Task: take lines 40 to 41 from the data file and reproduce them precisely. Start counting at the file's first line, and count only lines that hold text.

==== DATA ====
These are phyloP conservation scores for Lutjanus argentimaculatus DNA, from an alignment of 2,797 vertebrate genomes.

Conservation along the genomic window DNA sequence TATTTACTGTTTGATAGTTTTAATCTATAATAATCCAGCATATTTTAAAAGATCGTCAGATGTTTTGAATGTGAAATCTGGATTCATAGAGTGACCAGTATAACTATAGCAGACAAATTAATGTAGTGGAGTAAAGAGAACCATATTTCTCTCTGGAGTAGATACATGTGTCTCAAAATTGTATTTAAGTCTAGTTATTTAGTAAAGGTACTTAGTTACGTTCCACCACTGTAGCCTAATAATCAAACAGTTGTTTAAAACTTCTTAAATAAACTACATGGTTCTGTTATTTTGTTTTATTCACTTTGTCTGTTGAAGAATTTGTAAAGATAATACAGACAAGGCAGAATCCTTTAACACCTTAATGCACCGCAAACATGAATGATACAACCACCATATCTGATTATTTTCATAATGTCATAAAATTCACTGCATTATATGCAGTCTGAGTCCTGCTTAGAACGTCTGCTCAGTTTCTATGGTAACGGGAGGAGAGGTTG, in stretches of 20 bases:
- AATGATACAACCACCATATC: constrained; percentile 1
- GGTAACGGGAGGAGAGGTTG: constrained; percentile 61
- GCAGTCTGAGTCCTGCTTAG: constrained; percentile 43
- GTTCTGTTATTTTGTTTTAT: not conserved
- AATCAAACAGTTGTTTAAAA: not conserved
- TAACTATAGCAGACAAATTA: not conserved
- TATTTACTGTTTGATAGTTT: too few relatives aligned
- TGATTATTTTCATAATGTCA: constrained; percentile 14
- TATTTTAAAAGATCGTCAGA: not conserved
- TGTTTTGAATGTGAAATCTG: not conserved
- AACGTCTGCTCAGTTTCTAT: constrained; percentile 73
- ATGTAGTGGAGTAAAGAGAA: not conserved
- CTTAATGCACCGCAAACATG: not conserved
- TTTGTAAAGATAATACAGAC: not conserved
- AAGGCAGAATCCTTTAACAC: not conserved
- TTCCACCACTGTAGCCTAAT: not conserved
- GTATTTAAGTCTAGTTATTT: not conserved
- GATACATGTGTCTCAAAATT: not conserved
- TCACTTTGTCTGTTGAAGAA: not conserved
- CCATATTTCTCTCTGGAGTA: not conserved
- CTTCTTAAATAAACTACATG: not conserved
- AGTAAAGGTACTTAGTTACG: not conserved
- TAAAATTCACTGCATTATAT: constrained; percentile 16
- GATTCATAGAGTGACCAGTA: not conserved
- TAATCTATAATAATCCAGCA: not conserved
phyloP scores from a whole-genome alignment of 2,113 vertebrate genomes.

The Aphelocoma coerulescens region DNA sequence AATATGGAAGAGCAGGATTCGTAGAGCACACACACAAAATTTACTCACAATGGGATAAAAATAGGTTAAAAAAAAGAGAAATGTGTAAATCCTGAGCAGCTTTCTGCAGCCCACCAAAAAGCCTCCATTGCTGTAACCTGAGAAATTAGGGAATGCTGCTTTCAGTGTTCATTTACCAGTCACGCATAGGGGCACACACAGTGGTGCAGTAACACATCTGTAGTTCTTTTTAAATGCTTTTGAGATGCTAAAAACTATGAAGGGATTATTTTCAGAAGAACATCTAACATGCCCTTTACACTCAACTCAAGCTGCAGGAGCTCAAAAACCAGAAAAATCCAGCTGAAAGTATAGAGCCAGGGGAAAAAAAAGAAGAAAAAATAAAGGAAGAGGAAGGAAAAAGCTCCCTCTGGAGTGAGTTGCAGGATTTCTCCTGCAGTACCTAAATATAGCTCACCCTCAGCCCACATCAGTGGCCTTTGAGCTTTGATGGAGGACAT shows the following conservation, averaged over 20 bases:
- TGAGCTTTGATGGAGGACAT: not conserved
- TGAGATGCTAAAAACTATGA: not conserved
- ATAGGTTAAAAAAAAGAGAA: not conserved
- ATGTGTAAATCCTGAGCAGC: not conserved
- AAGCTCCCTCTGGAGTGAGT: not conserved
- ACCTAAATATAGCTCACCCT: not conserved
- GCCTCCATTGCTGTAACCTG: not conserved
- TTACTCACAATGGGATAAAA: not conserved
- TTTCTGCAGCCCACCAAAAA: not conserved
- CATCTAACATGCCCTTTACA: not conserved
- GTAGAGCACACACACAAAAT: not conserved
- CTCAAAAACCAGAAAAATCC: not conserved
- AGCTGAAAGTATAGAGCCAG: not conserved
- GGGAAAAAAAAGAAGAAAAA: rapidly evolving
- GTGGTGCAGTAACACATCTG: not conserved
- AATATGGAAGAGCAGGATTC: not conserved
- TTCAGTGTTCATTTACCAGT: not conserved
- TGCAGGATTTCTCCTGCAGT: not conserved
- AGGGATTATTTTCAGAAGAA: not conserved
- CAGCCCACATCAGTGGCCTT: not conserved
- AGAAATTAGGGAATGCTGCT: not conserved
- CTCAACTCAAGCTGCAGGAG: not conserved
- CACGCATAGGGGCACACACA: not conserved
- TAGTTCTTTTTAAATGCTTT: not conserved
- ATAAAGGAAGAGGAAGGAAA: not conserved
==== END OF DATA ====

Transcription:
- GTAGAGCACACACACAAAAT: not conserved
- CTCAAAAACCAGAAAAATCC: not conserved